Review: Kodak Ektar 100 (35mm and 120; Various Formats)

For a really long time, if you wanted very vivid colors in your film photos you needed to go to a slide film–but when Kodak introduced Kodak Ektar 100 things changed. Photographers were able to get punchy, vibrant, saturated colors with the ease of use that negative film provides. To this day, Kodak Ektar 100 is used to a variety of applications with one of the most common ones being landscapes. However it is also in use for portraiture as its low ISO value allows for incredibly sharp photos.

And for many lovers of digital cameras, this may also be one of your favorite Kodak film emulsions.

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The Best Lenses for the Fujifilm X Pro 2 and the Fujifilm X-T2

Photographers who use the Fujifilm X series system professionally (or are interested in doing so) will be amazed to know there are a number of fantastic lenses available to use for the system. Of course, despite the fact that the company’s system hasn’t been around for as long a period of time as some others, they’ve been able to do quite a bit in a short amount of time. The Fujifilm X series system has a lens for nearly every single type of photographer–and the system is just going to continue to grow.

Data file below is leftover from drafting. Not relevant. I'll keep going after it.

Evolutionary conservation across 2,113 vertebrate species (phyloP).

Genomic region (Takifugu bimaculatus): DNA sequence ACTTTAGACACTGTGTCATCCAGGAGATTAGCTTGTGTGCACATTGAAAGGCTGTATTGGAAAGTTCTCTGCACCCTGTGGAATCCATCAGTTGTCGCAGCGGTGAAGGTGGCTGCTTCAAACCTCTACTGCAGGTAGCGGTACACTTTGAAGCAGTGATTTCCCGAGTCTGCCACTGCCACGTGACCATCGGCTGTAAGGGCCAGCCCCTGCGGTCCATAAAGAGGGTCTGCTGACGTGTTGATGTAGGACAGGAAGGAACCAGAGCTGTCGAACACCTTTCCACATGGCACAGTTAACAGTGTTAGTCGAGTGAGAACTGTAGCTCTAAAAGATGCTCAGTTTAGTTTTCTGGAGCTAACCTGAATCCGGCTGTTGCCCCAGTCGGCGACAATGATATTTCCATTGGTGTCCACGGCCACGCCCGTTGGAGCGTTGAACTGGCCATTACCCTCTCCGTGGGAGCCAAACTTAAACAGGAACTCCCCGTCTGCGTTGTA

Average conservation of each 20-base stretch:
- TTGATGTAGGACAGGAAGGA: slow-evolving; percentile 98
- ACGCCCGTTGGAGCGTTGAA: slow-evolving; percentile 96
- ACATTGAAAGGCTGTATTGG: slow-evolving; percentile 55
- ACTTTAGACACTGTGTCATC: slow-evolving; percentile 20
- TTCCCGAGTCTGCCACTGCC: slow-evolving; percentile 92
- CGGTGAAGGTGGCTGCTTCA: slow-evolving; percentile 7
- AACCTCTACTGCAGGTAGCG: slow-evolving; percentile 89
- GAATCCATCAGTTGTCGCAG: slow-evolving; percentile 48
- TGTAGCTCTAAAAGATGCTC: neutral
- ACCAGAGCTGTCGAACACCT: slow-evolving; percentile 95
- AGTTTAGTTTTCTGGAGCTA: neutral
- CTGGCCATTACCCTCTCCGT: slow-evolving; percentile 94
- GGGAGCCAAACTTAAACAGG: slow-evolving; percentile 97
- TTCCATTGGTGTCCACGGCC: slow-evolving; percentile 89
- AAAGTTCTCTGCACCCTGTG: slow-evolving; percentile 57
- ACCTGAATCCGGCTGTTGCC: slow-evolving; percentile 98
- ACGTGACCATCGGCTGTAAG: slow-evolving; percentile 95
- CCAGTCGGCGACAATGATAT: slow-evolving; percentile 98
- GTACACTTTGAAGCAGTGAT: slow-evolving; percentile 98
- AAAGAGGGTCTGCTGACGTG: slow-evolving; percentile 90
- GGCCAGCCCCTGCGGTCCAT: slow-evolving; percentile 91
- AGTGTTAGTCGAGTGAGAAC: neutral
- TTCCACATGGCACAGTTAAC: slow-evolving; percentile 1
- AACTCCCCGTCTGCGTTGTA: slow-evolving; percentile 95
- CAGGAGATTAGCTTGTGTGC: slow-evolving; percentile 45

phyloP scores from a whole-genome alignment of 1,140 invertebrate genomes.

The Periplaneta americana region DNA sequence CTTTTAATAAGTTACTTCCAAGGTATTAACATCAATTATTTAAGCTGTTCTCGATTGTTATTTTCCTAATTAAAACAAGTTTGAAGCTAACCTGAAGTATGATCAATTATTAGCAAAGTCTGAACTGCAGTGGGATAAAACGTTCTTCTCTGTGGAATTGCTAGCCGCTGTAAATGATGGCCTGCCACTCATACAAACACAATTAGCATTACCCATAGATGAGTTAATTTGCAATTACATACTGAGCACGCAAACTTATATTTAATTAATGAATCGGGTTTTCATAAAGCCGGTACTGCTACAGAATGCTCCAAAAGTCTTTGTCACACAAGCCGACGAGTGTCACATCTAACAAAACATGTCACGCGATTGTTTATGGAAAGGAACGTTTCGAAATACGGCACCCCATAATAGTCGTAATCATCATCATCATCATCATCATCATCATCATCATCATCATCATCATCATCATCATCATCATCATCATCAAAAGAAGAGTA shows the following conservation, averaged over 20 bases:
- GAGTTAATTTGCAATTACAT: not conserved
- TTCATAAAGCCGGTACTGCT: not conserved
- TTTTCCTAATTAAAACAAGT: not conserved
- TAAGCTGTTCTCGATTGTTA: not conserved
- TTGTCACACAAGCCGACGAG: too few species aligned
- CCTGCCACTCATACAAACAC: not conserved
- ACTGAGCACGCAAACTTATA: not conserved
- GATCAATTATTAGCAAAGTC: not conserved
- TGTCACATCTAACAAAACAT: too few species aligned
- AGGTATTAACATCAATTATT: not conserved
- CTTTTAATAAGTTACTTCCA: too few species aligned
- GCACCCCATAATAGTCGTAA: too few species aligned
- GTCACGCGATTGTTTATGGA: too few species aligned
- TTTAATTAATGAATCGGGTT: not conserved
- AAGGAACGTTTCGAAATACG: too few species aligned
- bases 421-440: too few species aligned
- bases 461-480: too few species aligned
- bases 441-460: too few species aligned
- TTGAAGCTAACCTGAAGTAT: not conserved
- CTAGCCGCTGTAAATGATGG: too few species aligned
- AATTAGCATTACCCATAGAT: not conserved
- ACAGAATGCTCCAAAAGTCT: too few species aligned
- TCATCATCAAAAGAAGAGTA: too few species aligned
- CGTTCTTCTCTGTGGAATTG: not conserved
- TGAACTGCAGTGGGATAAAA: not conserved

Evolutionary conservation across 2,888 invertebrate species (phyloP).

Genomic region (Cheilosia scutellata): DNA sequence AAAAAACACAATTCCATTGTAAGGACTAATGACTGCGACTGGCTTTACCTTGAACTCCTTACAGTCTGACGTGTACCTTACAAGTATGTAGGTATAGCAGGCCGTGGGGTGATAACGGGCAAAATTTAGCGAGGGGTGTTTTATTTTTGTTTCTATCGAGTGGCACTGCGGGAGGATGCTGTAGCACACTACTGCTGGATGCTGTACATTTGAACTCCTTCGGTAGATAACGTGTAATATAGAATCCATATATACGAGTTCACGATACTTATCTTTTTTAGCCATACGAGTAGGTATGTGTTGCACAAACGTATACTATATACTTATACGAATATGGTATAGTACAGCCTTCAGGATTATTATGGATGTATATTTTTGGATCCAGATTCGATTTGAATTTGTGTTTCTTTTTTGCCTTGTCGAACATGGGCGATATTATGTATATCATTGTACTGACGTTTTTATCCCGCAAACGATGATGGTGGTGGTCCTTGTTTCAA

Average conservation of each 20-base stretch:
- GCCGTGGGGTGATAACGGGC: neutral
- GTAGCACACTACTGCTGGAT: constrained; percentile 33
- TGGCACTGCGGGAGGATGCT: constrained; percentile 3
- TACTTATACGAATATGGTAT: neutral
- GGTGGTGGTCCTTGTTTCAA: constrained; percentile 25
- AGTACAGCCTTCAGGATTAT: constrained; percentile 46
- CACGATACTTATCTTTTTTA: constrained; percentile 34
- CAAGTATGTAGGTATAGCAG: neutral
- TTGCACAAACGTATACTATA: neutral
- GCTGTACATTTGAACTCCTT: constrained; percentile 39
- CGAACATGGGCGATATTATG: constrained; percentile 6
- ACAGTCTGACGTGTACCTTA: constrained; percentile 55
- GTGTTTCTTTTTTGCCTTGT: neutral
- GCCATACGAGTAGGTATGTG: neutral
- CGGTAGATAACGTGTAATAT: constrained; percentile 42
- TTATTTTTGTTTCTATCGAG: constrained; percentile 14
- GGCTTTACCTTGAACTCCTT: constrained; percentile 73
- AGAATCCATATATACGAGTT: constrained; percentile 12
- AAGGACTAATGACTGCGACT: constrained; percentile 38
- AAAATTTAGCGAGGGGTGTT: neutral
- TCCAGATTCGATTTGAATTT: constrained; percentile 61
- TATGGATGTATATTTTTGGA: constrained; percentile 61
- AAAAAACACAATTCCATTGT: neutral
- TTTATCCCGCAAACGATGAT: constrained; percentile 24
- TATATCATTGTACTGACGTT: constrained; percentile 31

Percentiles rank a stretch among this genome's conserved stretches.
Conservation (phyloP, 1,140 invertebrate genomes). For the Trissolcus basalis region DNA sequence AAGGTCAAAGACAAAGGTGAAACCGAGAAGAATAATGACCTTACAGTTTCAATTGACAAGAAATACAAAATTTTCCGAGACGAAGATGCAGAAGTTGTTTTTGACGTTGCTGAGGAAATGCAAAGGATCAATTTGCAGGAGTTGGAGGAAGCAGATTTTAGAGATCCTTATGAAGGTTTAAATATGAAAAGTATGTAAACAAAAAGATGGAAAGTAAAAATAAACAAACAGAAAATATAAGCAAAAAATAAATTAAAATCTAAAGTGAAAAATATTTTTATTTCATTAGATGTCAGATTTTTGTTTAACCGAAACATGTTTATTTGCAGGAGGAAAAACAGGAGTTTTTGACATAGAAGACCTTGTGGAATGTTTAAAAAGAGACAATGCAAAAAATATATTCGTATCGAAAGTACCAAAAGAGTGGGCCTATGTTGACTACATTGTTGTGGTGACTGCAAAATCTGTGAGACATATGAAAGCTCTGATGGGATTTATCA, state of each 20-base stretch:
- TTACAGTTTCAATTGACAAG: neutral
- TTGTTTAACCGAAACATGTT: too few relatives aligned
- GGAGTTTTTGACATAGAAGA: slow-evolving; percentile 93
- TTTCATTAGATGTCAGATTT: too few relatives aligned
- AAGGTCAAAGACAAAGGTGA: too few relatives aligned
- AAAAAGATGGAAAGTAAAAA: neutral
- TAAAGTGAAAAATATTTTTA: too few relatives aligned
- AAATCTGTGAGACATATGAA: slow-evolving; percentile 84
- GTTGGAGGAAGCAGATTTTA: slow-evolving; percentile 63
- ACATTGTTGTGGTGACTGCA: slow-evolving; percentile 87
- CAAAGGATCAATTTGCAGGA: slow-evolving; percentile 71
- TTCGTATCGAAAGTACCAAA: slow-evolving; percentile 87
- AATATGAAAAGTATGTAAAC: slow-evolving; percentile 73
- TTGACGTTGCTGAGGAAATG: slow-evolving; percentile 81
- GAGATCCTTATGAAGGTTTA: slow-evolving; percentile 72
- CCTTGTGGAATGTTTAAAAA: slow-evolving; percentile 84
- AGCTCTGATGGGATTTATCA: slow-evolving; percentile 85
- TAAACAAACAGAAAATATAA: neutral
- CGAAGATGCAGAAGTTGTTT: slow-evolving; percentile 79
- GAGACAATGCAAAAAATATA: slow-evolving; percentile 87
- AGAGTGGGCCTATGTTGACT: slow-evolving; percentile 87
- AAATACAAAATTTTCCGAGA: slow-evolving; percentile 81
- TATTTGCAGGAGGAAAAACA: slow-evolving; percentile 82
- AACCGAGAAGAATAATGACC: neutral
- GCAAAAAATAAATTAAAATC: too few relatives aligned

We peered into our Reviews index to find some of the best gems.

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Zak van Biljon’s Dreamy Landscapes Using Kodak Aerochrome

All images by Zak van Biljon. Used with permission.

You wouldn’t necessarily believe it, but photographer Zak van Biljon got bit by the photo bug after using a disposable camera. From the work he produces, you’d think he dove right into medium and large format from the start; but that couldn’t be further from the truth.

He hails from South African, and calls Red Turf his homeland–at least you can tell this from his images shot with Kodak Aerochrome. In 2003 he graduated as best student at the National College of Photography.

In 2004 he left the country and emigrated to Europe. It was in Rome where he discovered another sunlight, and in London where he scored himself on top of booking lists for prestigious underground labels. He continued his career as a part-time commercial photographer in Zurich, Switzerland, exerting his mastery in his fine art projects.